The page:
Showing posts with label The Doobie Brothers. Show all posts
Showing posts with label The Doobie Brothers. Show all posts

Monday, September 22, 2008

What's In A Name?

In one of the most famous scenes in all of dramatic literature, Juliet, one of the two very young star-cross’d lovers in Shakespeare’s tragedy, asks, “What’s in a name? that which we call a rose / By any other name would smell as sweet; / So Romeo would, were he not Romeo call’d, / Retain that dear perfection which he owes / Without that title.” So is one’s name incidental to one’s identity, as Juliet avers, or, on the contrary, is there a sort of destiny bequeathed by it? Does one’s proper name carry one’s Fate within it? Would John Wayne have become an iconic Hollywood star had he retained his birth name, Marion Michael Morrison? The actress born with the name Lucille LeSueur became Joan Crawford because her last name reminded a studio boss of the word “sewer.” Frederic Austerlitz, Jr. became Fred Astaire. Joe Yule, Jr. became Mickey Rooney. The iconic rock figure Iggy Pop was born James Newell Osterberg, Jr. Bob Dylan was born Robert Zimmerman. Don Van Vliet became Captain Beefheart.

So what’s in a band name? Why weren’t The Beatles content with their earlier name, “The Quarrymen”? What if they had remained named The Quarrymen? Or The Silver Beetles? There have been bands named after the group’s leader (The Paul Butterfield Blues Band), last names (Simon and Garfunkel, Hall and Oates), colors (Deep Purple, Pink Floyd), novels (Ted Nugent and The Amboy Dukes), movies (Black Sabbath), anonymous occupants of a street address (The Residents), generic motor vehicles (The Cars), and an existential moment (Free, Nirvana).

The more imaginative names of bands invite us to explore the latent possibilities of meaning inherent in them. For instance:

QUICKSILVER MESSENGER SERVICE – Quicksilver is another name for the element mercury. The word comes from hydrargyrum, a Latinized form of the Greek word hydrargyros, meaning watery or liquid silver, which happens to serve as an apt description of the appearance of the Pacific Ocean in and around the Bay Area of San Francisco, where the band had its beginning. The element was named after the Roman god Mercury, a courier or messenger known for his speed (quickness); mercury is also the name of a neighboring planet. By the late medieval and early Renaissance period, to discover a woman was “quick” meant that she was “full of life,” that is, pregnant. The poet Walt Whitman associated the ocean with the womb (“out of the cradle endlessly rocking”), suggesting that the sound of the ocean gives us peace because it reminds us of our fetal, utopian existence within our mother's womb. Subsequent metaphorical elaborations of the word “service” came to mean a sexual partner’s dutiful obligation to provide sexual satisfaction to one’s lover. Alchemists once believed that mercury was the fundamental element from which all metals could be derived, and the purest of all metals was gold. Hence the derivation of one of Quicksilver’s songs, “Gold and Silver.” And the name of one of their compilations on CD is titled “Sons of Mercury.”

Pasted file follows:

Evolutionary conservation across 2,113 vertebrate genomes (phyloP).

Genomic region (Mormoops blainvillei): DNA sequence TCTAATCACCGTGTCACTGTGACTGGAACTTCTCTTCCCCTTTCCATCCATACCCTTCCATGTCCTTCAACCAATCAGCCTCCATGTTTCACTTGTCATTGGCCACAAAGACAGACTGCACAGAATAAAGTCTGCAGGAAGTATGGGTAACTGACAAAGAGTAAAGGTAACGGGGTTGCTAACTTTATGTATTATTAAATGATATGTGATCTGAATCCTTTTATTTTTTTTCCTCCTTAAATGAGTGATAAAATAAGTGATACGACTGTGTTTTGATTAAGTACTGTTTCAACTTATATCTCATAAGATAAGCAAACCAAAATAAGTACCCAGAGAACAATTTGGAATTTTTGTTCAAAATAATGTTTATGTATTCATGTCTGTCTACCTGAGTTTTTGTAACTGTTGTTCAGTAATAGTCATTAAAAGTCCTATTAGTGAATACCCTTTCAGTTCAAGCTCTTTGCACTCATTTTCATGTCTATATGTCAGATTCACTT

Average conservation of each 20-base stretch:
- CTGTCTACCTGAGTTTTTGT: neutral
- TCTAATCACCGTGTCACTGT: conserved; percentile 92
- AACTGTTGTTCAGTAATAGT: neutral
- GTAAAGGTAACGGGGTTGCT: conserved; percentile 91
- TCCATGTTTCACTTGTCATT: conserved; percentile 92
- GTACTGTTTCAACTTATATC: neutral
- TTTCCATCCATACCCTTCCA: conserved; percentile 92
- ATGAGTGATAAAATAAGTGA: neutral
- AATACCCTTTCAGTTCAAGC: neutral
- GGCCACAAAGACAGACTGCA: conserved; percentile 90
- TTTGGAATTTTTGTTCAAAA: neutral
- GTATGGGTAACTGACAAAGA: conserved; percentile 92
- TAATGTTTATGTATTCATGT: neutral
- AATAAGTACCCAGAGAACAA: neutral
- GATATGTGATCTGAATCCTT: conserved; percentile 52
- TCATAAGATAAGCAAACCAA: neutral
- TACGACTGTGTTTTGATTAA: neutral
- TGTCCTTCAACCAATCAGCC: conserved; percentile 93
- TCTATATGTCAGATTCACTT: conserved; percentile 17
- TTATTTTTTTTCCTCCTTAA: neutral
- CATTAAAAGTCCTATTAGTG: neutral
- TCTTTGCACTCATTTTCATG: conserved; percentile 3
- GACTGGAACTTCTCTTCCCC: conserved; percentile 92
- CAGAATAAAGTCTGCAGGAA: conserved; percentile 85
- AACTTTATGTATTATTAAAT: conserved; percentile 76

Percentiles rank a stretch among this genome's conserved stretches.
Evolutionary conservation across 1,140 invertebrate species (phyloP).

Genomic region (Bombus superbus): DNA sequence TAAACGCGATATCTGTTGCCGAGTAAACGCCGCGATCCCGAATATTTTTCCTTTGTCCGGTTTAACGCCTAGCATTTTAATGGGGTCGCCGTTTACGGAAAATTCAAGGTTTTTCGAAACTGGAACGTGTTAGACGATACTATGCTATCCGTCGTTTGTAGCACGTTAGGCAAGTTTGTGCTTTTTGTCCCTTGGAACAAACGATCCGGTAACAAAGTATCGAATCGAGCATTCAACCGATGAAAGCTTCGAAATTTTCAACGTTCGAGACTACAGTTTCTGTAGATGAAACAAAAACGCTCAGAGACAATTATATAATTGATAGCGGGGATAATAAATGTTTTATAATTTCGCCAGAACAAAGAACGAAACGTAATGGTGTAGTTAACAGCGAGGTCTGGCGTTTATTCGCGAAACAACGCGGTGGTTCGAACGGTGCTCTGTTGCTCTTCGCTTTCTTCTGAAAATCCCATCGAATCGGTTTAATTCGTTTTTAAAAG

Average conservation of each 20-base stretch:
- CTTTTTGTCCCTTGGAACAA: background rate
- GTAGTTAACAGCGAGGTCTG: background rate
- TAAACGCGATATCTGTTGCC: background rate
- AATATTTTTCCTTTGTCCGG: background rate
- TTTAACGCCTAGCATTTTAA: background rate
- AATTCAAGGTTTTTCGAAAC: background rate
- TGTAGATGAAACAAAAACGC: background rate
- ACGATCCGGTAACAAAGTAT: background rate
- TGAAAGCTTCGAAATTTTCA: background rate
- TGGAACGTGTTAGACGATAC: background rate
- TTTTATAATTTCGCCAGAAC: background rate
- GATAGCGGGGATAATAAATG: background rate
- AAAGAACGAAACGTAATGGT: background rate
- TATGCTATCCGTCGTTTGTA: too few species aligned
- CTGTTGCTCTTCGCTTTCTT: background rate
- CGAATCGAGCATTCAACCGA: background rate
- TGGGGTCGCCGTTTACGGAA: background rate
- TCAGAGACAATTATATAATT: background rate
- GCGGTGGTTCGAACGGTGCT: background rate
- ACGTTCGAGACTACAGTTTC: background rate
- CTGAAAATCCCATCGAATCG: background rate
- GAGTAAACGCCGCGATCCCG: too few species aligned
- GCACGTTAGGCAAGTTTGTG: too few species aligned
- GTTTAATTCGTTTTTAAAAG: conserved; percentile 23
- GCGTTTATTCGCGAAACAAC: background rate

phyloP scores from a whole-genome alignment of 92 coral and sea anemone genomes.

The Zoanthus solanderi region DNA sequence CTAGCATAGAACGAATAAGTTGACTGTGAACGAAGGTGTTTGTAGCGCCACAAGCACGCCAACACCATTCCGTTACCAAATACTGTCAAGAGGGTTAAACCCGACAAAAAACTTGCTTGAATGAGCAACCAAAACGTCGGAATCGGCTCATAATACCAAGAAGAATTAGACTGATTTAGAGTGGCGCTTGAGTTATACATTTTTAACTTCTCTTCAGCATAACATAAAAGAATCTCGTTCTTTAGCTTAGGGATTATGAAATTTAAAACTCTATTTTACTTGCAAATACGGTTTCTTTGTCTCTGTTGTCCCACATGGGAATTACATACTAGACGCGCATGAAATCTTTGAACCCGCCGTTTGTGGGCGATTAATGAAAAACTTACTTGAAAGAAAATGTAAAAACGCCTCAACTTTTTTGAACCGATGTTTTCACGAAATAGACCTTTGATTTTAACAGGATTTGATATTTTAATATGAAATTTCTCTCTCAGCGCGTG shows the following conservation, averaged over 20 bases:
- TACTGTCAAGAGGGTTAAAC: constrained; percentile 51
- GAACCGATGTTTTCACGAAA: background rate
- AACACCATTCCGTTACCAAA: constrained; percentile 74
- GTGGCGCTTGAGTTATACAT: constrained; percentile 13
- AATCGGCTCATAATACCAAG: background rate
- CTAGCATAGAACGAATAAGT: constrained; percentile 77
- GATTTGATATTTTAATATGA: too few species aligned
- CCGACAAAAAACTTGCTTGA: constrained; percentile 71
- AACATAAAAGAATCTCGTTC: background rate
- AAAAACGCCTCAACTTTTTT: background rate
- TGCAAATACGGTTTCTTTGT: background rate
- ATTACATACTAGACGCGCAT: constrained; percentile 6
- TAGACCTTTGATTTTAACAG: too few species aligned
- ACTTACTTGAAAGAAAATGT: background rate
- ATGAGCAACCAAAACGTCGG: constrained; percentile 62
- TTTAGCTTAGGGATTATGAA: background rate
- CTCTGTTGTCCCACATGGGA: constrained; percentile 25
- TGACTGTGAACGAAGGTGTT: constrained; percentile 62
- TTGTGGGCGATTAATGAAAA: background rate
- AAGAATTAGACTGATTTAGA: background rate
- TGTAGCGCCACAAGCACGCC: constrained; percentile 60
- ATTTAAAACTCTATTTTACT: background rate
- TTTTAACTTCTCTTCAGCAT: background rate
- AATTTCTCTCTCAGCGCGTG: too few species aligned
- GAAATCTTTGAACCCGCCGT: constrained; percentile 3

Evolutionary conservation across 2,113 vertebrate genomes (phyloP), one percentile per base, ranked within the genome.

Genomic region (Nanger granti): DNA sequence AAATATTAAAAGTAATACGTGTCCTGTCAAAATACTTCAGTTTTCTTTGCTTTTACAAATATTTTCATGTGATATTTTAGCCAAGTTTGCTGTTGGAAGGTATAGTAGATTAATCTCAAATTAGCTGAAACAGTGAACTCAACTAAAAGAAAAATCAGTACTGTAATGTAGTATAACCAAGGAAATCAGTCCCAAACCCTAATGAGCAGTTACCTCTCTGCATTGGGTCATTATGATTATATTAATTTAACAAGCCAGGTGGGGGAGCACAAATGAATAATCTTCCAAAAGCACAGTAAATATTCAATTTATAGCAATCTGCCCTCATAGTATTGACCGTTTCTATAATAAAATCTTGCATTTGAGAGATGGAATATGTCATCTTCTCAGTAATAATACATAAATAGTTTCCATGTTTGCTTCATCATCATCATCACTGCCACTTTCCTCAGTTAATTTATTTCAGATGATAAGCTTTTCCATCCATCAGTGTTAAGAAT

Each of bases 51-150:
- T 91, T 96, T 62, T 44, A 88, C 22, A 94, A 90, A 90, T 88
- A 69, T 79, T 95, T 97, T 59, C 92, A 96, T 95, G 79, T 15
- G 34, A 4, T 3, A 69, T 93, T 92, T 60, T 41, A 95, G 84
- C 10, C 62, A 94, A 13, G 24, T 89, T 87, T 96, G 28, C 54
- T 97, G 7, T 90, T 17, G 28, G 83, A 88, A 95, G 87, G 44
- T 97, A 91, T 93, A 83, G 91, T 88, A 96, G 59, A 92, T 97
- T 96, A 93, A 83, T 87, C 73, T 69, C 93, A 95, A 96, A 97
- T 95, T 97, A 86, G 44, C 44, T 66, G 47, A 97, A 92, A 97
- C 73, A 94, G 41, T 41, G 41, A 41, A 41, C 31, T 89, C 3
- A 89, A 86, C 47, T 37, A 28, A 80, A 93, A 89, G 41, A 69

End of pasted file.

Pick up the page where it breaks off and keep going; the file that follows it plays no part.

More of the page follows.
THE DOOBIE BROTHERS – “Doobie” is a slang term for a joint (marijuana inhaled in the form of a cigarette), possibly a pun derived from “Doob grass,” a perennial, creeping grass (Cynodon dactylon). “Grass,” of course, is slang for marijuana. The name seems, vaguely, to invoke the widely accepted view (at the time) of Native American cultures, which were thought to have included some form of drugs during religious rituals. It suggests the existence of a drug subculture on the order of those that flourished in Paris in the 1840s such as the Club des Haschischins, whose members included Charles Baudelaire, Alexander Dumas, Gerald de Nerval, and Thèophile Gautier. The word “brothers,” in this context, is vaguely subversive of brothers in the monastic sense, a group of men devoted to an ascetic ideal and religious devotion. Given this later connotation, the collocation “doobie brothers” is something of an oxymoron, or at least suggests the existence of a brotherhood based on the ingestion of hallucinogenic drugs, as a shared form of mystical experience. The band’s biggest hit, “Listen to the Music,” suggests the existence of a widespread, if anonymous, grass roots brotherhood (comprised of both brothers and sisters).

THE MEKONS – Widely believed to have been named after the Mekon, a green-headed, evil alien intelligence featured in The Eagle, a 1950s British comic strip, the name has other latent meanings. For Michael Jarrett, the word mekon “conflates dope and shit: Rock ‘n’ roll is the opiate of the people; it’s the fecal matter of popular culture” (144). He’s right: “mekon” is the Greek word for poppy, and meconium—from the Greek mēkōnion, dim. of mēkōn, poppy; akin to Old High German mago, poppy—is the substance that comprises the first bowel movement of a newborn baby, black-greenish in color and consisting of epithelial cells, mucus, and bile. The word meconium derives from meconiumarion, meaning “opium-like,” possibly a reference to the tarry appearance of a newborn’s excrement, or possibly to Aristotle’s speculation that the substance induced sleep in the fetus. The lyrics to the band’s song, “Brutal” (on The Curse of the Mekons), about the nineteenth-century Chinese Opium Wars, explicitly reference the poppy, suggesting the band members’ awareness of the latent meaning of the word “mekon.” “Cocaine Lil” (The Mekons Rock ‘n’ Roll) is another instance.